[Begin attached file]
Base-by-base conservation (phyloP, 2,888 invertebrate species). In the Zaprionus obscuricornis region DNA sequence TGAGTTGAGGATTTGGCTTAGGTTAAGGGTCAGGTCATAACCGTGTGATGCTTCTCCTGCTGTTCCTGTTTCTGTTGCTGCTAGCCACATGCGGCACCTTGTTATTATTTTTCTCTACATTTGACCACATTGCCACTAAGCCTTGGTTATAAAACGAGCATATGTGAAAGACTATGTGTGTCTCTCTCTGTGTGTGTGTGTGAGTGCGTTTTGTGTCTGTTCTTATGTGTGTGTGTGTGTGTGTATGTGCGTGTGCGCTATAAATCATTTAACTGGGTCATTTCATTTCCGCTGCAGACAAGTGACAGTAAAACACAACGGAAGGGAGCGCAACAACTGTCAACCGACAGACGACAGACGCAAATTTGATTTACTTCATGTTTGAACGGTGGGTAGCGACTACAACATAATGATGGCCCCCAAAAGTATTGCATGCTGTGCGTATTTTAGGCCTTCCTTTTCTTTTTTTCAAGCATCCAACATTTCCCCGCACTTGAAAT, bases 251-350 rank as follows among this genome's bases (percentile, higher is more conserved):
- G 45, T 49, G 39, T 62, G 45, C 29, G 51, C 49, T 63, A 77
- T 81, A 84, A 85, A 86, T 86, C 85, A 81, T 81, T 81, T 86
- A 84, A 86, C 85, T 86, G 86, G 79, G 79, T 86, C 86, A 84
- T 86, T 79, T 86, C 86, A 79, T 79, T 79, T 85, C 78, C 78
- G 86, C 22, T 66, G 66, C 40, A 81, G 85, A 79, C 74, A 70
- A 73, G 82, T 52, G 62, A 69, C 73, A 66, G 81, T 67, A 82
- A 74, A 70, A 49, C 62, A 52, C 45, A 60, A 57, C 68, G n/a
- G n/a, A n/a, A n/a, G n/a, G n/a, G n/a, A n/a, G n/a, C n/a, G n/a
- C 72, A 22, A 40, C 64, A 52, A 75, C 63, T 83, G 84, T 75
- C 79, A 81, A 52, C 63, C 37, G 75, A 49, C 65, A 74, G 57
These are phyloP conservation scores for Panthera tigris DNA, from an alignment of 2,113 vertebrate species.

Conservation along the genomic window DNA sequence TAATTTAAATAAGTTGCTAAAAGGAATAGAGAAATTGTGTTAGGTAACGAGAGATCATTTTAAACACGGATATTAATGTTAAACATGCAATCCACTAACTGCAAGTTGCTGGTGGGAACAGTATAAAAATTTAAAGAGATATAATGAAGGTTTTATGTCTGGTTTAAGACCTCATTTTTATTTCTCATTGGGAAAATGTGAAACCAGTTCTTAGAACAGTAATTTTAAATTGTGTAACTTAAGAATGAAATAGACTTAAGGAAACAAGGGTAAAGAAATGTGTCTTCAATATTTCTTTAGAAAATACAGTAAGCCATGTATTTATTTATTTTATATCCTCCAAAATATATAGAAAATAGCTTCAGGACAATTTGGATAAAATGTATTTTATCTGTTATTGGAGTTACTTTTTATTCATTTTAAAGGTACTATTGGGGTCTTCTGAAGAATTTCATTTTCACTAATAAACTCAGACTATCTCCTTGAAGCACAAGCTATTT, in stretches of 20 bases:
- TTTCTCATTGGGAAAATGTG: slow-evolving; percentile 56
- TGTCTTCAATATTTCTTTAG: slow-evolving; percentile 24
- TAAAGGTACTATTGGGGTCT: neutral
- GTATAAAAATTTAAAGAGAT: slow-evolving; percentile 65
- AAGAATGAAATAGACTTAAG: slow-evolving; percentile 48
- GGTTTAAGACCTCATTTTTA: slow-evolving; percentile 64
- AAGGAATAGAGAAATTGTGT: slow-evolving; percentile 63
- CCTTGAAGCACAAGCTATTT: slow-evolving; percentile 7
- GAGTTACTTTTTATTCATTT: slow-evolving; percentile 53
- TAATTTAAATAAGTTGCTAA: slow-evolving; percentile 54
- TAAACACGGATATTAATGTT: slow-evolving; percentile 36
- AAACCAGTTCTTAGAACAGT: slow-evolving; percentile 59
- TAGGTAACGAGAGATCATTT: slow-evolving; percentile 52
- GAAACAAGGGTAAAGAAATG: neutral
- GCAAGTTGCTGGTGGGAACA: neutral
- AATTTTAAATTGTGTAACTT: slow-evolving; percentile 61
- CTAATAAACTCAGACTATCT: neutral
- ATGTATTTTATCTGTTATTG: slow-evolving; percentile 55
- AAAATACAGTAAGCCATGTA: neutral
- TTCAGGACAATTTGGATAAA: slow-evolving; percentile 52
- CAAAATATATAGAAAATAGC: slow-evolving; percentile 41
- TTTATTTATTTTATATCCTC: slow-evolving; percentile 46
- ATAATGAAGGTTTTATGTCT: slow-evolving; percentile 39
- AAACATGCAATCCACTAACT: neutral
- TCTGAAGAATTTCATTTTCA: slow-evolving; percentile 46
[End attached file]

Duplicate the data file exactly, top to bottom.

Base-by-base conservation (phyloP, 2,888 invertebrate species). In the Zaprionus obscuricornis region DNA sequence TGAGTTGAGGATTTGGCTTAGGTTAAGGGTCAGGTCATAACCGTGTGATGCTTCTCCTGCTGTTCCTGTTTCTGTTGCTGCTAGCCACATGCGGCACCTTGTTATTATTTTTCTCTACATTTGACCACATTGCCACTAAGCCTTGGTTATAAAACGAGCATATGTGAAAGACTATGTGTGTCTCTCTCTGTGTGTGTGTGTGAGTGCGTTTTGTGTCTGTTCTTATGTGTGTGTGTGTGTGTGTATGTGCGTGTGCGCTATAAATCATTTAACTGGGTCATTTCATTTCCGCTGCAGACAAGTGACAGTAAAACACAACGGAAGGGAGCGCAACAACTGTCAACCGACAGACGACAGACGCAAATTTGATTTACTTCATGTTTGAACGGTGGGTAGCGACTACAACATAATGATGGCCCCCAAAAGTATTGCATGCTGTGCGTATTTTAGGCCTTCCTTTTCTTTTTTTCAAGCATCCAACATTTCCCCGCACTTGAAAT, bases 251-350 rank as follows among this genome's bases (percentile, higher is more conserved):
- G 45, T 49, G 39, T 62, G 45, C 29, G 51, C 49, T 63, A 77
- T 81, A 84, A 85, A 86, T 86, C 85, A 81, T 81, T 81, T 86
- A 84, A 86, C 85, T 86, G 86, G 79, G 79, T 86, C 86, A 84
- T 86, T 79, T 86, C 86, A 79, T 79, T 79, T 85, C 78, C 78
- G 86, C 22, T 66, G 66, C 40, A 81, G 85, A 79, C 74, A 70
- A 73, G 82, T 52, G 62, A 69, C 73, A 66, G 81, T 67, A 82
- A 74, A 70, A 49, C 62, A 52, C 45, A 60, A 57, C 68, G n/a
- G n/a, A n/a, A n/a, G n/a, G n/a, G n/a, A n/a, G n/a, C n/a, G n/a
- C 72, A 22, A 40, C 64, A 52, A 75, C 63, T 83, G 84, T 75
- C 79, A 81, A 52, C 63, C 37, G 75, A 49, C 65, A 74, G 57
These are phyloP conservation scores for Panthera tigris DNA, from an alignment of 2,113 vertebrate species.

Conservation along the genomic window DNA sequence TAATTTAAATAAGTTGCTAAAAGGAATAGAGAAATTGTGTTAGGTAACGAGAGATCATTTTAAACACGGATATTAATGTTAAACATGCAATCCACTAACTGCAAGTTGCTGGTGGGAACAGTATAAAAATTTAAAGAGATATAATGAAGGTTTTATGTCTGGTTTAAGACCTCATTTTTATTTCTCATTGGGAAAATGTGAAACCAGTTCTTAGAACAGTAATTTTAAATTGTGTAACTTAAGAATGAAATAGACTTAAGGAAACAAGGGTAAAGAAATGTGTCTTCAATATTTCTTTAGAAAATACAGTAAGCCATGTATTTATTTATTTTATATCCTCCAAAATATATAGAAAATAGCTTCAGGACAATTTGGATAAAATGTATTTTATCTGTTATTGGAGTTACTTTTTATTCATTTTAAAGGTACTATTGGGGTCTTCTGAAGAATTTCATTTTCACTAATAAACTCAGACTATCTCCTTGAAGCACAAGCTATTT, in stretches of 20 bases:
- TTTCTCATTGGGAAAATGTG: slow-evolving; percentile 56
- TGTCTTCAATATTTCTTTAG: slow-evolving; percentile 24
- TAAAGGTACTATTGGGGTCT: neutral
- GTATAAAAATTTAAAGAGAT: slow-evolving; percentile 65
- AAGAATGAAATAGACTTAAG: slow-evolving; percentile 48
- GGTTTAAGACCTCATTTTTA: slow-evolving; percentile 64
- AAGGAATAGAGAAATTGTGT: slow-evolving; percentile 63
- CCTTGAAGCACAAGCTATTT: slow-evolving; percentile 7
- GAGTTACTTTTTATTCATTT: slow-evolving; percentile 53
- TAATTTAAATAAGTTGCTAA: slow-evolving; percentile 54
- TAAACACGGATATTAATGTT: slow-evolving; percentile 36
- AAACCAGTTCTTAGAACAGT: slow-evolving; percentile 59
- TAGGTAACGAGAGATCATTT: slow-evolving; percentile 52
- GAAACAAGGGTAAAGAAATG: neutral
- GCAAGTTGCTGGTGGGAACA: neutral
- AATTTTAAATTGTGTAACTT: slow-evolving; percentile 61
- CTAATAAACTCAGACTATCT: neutral
- ATGTATTTTATCTGTTATTG: slow-evolving; percentile 55
- AAAATACAGTAAGCCATGTA: neutral
- TTCAGGACAATTTGGATAAA: slow-evolving; percentile 52
- CAAAATATATAGAAAATAGC: slow-evolving; percentile 41
- TTTATTTATTTTATATCCTC: slow-evolving; percentile 46
- ATAATGAAGGTTTTATGTCT: slow-evolving; percentile 39
- AAACATGCAATCCACTAACT: neutral
- TCTGAAGAATTTCATTTTCA: slow-evolving; percentile 46